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Boyce v. Division of Child Support Enforcement

United States District Court, W.D. Washington, Tacoma

July 19, 2018

ADRIAN BOYCE, Plaintiff,



         This matter comes before the Court on Defendant State of Washington, Department of Social and Health Services, Division of Child Support's (“DCS”) motion for summary judgment (Dkt. 11). The Court has considered the pleadings filed in support of and in opposition to the motion and the remainder of the file and hereby grants the motion for the reasons stated herein.


         On February 7, 2018, Plaintiff Adrian Boyce (“Boyce”) filed a complaint against DCS alleging that DCS garnished his wages without due process. Dkt. 3.

         On May 18, 2018, DCS filed a motion for summary judgment. Dkt. 11. On June 12, 2018, Boyce responded. Dkt. 14. On June 15, 2018, DCS replied. Dkt. 15.


         Boyce is the father of an eleven-year-old child. Dkt. 12, Declaration of Jerry Weible (“Weible Decl.”), Ex. 1 at 1. DCS is providing support enforcement services on behalf of his child. Id. ¶¶ 1, 2. Because there was no superior court order requiring Boyce to pay child support, DCS took action to set it administratively. Id. ¶ 3. On May 3, 2016, DCS personally served Boyce with a Notice and Finding of Financial Responsibility (“Notice”). Id., Ex. 1. The Notice set Boyce's child support obligation at $311 per month beginning March 1, 2016. Id. In addition, the Notice required Boyce to pay back child support of $1, 324.24 to satisfy his obligation from October 25, 2015 through February 29, 2016. Id.

         The Notice informed Boyce that he had 20 days to request an adjudicative proceeding, which could have been requested by phone or by filling out and returning the provided hearing request form. Id. Because Boyce neither objected to the Notice nor timely requested an adjudicative hearing, the Notice became a final child support order. Id. ¶ 4. See also RCW 74.20A.055(4). The Notice expressly authorizes DCS to garnish wages, and take other collection action without further notice, as authorized by Washington law and mandated by federal child support program requirements. Weible Decl., Ex. 1, at 4, 6; RCW 26.23.060; 42 U.S.C. § 666 (a)(8). DCS collected its first payment in December 2017, and has been collecting child support regularly since that date. Weible Decl., ¶ 6.


         DCS moves for summary judgment on the basis that neither the State nor its official are persons subject to suit under § 1983 and Boyce's claims are barred by res judicata and/or collateral estoppel. Dkt. 11. Although the latter argument is interesting, the Court will only address the straightforward argument that the State is not subject to suit under § 1983.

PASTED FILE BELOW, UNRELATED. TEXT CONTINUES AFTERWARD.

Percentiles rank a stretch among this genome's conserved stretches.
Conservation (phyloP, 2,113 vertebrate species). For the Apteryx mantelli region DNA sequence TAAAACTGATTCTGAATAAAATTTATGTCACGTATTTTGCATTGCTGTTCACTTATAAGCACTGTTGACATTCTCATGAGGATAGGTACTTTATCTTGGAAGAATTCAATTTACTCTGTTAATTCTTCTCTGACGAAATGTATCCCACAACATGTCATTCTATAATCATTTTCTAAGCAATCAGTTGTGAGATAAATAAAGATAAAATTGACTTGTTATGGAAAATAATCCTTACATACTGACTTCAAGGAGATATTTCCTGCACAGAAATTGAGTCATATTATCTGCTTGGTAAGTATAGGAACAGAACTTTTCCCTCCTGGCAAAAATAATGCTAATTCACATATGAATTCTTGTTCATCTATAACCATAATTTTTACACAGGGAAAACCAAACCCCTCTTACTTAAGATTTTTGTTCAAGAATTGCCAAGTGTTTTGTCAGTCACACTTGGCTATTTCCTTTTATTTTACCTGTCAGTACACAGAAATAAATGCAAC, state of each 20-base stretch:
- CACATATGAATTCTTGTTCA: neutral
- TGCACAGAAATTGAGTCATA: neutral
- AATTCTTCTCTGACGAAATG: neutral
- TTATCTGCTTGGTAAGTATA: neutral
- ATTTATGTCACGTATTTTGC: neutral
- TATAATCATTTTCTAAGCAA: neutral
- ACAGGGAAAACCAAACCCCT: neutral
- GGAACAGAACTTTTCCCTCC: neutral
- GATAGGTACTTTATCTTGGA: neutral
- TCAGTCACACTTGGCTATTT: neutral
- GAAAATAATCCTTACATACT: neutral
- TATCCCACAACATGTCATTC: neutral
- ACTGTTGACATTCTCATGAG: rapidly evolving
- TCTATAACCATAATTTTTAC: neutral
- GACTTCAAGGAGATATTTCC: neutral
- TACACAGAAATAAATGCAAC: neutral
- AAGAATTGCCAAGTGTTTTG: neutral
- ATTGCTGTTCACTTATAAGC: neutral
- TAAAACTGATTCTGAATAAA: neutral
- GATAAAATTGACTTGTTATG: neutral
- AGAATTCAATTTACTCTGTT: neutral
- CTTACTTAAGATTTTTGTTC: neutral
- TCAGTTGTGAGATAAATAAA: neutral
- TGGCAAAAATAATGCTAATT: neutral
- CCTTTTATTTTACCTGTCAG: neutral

A. Summary Judgment Standard

         Summary judgment is proper only if the pleadings, the discovery and disclosure materials on file, and any affidavits show that there is no genuine issue as to any material fact and that the movant is entitled to judgment as a matter of law. Fed.R.Civ.P. 56(c). The moving party is entitled to judgment as a matter of law when the nonmoving party fails to make a sufficient showing on an essential element of a claim in the case on which the nonmoving party has the burden of proof. Celotex Corp. v. Catrett, 477 U.S. 317, 323 (1986). There is no genuine issue of fact for trial where the record, taken as a whole, could not lead a rational trier of fact to find for the nonmoving party. Matsushita Elec. Indus. Co. v. Zenith Radio Corp., 475 U.S. 574, 586 (1986) (nonmoving party must present specific, significant probative evidence, not simply “some metaphysical doubt”). See also Fed. R. Civ. P. 56(e). Conversely, a genuine dispute over a material fact exists if there is sufficient evidence supporting the claimed factual dispute, requiring a judge or jury to resolve the differing versions of the truth. Anderson v. Liberty Lobby, Inc., 477 U.S. 242, 253 (1986); T.W. Elec. Serv., Inc. v. Pac. Elec. Contractors Ass'n, 809 F.2d 626, 630 (9th Cir. 1987).

         The determination of the existence of a material fact is often a close question. The Court must consider the substantive evidentiary burden that the nonmoving party must meet at trial - e.g., a preponderance of the evidence in most civil cases. Anderson, 477 U.S. at 254; T.W. Elec. Serv., Inc., 809 F.2d at 630. The Court must resolve any factual issues of controversy in favor of the nonmoving party only when the facts specifically attested by that party contradict facts specifically attested by the moving party. The nonmoving party may not merely state that it will discredit the moving party's evidence at trial, in the hopes that evidence can be developed at trial to support the claim. T.W. Elec. Serv., Inc., 809 F.2d at 630 (relying on Anderson, 477 U.S. at 255). Conclusory, nonspecific statements in affidavits are not sufficient, and missing facts will not be presumed. Lujan v. Nat'l Wildlife Fed'n, 497 U.S. 871, 888-89 (1990).

         B. ...

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